Part 2 – Reinvesting Dividends and Seeking Mastery
Is “Mastery” the compound benefit of reinvesting dividends?
In his amazingly concise paperback “Mastery: the keys to success and long-term fulfillment” (http://www.amazon.com/Mastery-Keys-Success-Long-Term-Fulfillment/dp/0452267560) George Leonard succinctly describes the process and steps for gaining mastery. He illustrates the mastery process with this simple line drawing:
The drawing reflects efforts followed by modest growth and a small decline, more effort followed by modest growth and small decline… lather, rinse, repeat. The effort is shown as a serious of plateaus.
In my previous post, I mentioned my friend Justin and the progress and joy he felt with being persistent in his effort to ride a bike to better fitness. Here is how he described his process:
- Pick a stretch goal
- Train towards stretch goal
- During/after training/completion of goal find unexpected benefits, and new motivation
- Pick new stretch goal
Persistence, loyalty and patience also pay essential dividends when we find ourselves striving towards achieving Mastery in something. The plateaus can be long, boring and frustrating. But it’s only after enduring and working through the plateaus that we find ourselves suddenly – and maybe surprisingly – stepping up to a new level of performance.
That’s the dividend.
If we quit an effort BEFORE the dividend, we’ve wasted our investment.
If we quit AFTER being paid the dividend, we just paid ourselves back.
But if we reinvest the dividend and continue the process…. THAT’S when we start building real wealth.
I have been experimenting with Mastery efforts, seeking to put the Dividend principle to work in different areas of my life.
Three years ago I started learning to play the guitar on my own. It began with an idea for doing something romantic for my wife Brenda as a Christmas gift. We’ve been married since 1980, and I’ve given a wide array of generally boring and easily forgotten Christmas gifts. I thought “this year I want to do something more meaningful. How about I learn to play guitar, write her a love song, and sing it for her at Christmas when our children, grandchildren and parents are gathered around?”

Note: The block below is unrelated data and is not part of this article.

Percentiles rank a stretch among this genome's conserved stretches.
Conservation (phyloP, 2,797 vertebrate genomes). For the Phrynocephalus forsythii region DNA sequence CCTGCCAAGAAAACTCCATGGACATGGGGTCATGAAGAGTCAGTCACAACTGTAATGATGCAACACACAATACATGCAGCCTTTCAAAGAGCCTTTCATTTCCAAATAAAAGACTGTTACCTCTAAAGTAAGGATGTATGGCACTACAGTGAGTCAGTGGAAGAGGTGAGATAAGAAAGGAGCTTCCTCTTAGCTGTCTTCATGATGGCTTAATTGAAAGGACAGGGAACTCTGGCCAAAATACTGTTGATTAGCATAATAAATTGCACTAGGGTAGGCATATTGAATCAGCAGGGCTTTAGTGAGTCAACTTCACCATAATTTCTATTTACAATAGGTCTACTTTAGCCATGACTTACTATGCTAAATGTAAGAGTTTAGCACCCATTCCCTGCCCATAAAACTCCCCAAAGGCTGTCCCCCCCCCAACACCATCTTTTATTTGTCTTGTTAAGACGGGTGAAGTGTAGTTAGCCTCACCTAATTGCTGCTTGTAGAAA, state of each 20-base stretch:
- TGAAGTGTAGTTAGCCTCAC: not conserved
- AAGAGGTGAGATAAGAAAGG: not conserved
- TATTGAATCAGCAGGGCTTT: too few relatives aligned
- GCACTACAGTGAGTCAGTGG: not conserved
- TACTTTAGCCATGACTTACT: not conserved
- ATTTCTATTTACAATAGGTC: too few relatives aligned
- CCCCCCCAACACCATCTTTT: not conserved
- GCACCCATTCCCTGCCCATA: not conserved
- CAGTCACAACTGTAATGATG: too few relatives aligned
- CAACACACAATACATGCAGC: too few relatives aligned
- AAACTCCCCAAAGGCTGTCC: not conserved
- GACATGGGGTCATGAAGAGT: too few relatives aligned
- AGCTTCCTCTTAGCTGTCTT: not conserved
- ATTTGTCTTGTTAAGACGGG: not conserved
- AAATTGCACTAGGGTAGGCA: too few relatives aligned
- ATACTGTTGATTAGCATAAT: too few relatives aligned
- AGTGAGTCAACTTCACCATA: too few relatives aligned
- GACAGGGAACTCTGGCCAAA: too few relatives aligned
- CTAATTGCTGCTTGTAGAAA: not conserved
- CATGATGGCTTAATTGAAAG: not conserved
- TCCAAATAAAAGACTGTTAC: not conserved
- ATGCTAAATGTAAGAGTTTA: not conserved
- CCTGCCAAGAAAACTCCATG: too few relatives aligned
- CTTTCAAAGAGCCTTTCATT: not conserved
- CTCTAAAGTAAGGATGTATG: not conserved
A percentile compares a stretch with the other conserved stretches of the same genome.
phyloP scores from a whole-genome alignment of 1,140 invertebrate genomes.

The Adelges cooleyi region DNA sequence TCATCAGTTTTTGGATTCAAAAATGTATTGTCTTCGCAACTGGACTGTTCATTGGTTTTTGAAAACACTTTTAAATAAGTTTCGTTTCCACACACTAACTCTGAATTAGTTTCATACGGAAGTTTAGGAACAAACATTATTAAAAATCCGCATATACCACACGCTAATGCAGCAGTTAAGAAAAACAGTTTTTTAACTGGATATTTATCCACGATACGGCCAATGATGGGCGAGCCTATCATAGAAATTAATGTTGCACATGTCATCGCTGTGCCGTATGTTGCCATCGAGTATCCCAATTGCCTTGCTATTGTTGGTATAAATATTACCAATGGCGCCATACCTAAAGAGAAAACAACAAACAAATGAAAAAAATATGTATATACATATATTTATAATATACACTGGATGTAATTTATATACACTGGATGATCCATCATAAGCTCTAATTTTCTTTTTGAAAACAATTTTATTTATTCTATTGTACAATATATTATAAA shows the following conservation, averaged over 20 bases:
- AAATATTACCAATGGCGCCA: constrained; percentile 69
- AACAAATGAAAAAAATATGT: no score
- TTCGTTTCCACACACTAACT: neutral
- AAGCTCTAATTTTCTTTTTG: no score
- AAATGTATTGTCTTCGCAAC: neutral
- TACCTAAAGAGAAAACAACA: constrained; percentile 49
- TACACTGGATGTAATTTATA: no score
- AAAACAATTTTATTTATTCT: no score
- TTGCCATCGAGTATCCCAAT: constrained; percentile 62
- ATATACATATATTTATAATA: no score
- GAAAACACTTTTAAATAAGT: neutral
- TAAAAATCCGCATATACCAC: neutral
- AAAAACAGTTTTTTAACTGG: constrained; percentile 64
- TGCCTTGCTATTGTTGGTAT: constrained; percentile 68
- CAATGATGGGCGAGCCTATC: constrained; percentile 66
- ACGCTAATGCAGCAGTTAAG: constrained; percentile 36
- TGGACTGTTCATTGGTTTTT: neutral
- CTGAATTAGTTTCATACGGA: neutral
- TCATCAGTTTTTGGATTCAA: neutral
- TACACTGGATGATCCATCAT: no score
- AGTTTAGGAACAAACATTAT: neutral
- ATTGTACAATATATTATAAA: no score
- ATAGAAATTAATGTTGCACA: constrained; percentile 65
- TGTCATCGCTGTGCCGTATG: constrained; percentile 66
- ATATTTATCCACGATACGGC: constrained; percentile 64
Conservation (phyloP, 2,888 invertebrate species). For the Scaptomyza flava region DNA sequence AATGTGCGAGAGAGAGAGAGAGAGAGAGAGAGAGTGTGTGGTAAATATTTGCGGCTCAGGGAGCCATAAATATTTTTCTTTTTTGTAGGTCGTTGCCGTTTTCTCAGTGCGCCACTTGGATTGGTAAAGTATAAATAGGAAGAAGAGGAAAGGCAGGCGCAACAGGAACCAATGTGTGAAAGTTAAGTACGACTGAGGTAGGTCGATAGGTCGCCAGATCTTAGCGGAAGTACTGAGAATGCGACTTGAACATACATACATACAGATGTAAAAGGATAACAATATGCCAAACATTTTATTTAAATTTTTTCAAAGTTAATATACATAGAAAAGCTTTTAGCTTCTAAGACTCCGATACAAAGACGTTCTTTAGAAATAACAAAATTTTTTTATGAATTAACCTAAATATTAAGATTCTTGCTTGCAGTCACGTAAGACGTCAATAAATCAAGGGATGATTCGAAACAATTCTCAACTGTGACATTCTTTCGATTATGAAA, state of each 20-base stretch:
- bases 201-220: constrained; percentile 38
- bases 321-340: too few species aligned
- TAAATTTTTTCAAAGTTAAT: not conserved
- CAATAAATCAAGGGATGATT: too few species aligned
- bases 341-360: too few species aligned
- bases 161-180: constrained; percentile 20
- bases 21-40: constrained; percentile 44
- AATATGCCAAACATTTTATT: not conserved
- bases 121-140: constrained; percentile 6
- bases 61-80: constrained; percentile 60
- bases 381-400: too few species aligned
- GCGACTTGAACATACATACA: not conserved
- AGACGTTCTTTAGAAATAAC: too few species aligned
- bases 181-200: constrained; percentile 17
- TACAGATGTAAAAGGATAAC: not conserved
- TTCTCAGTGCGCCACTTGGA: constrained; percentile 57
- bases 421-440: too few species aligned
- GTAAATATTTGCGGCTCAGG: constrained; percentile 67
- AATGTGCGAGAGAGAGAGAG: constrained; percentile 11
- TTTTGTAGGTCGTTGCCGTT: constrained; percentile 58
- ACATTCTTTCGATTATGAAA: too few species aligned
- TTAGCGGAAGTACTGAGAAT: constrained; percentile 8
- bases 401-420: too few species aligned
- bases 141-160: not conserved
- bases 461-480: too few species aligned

I went to Costco and bought a Fender FA-100 acoustic guitar for about $180, including a tuner, extra strings and a stand. If you are as ignorant about guitars as me, you should know that this is not a lot of money, and it is not a lot of guitar.
Then I looked up some Youtube tutorials, bought an online “teach yourself guitar” course and got some pointers from my daughter. And started writing, practicing and learning.
I kept the guitar at my office and worked at it secretly from about July to December. Brenda had no idea.
This is my second guitar, a Breedlove, which I now keep at the office.
A Nice Payoff
At our family Christmas gathering I brought out a big box and made a little speech about how much I love Brenda and wanted to do something special and had invested about 5 months writing a song for her and learning to play the guitar so I could give her the song for Christmas. The look on her face when I pulled out the guitar was priceless. The tears started welling up in her eyes as my daughter Bethany and I played her song. It didn’t take long before tears were all around the room.
Although my guitar playing was terrible and my singing was worse, the payoff for holding onto the investment was huge. I started the effort because of love, with the objective of giving something more meaningful than what I normally invest in for Christmas gifts. The five months invested in learning, practicing and writing paid me back when the gift was given.
I knew that if I had given up on the objective, the investment would have been wasted.
Now here is the point: I would have been fully compensated just for maintaining the investment until Christmas. BUT – I also realized that if I reinvested the dividend and continued learning and playing, I could grow meaningful wealth.
Every day I pick up the guitar and try to learn a little more. I’ve made a a point of trying to practice or play something every day. I’ve experimented with composing. My guitar playing has improved a lot. I’m not “good”. But my goal is not to be Good; it’s to be Better.
My personal dividend now is Joy.
And, I am still a terrible singer.
Here is a short Youtube video that traces my experience.
My experience with the guitar feels a lot like what George Leonard draws in his Mastery Curve: incremental growth between periods of plateaus.
And you know, that is what a lot of financial investing looks and feels like, too.
What does Compound Growth look like for you?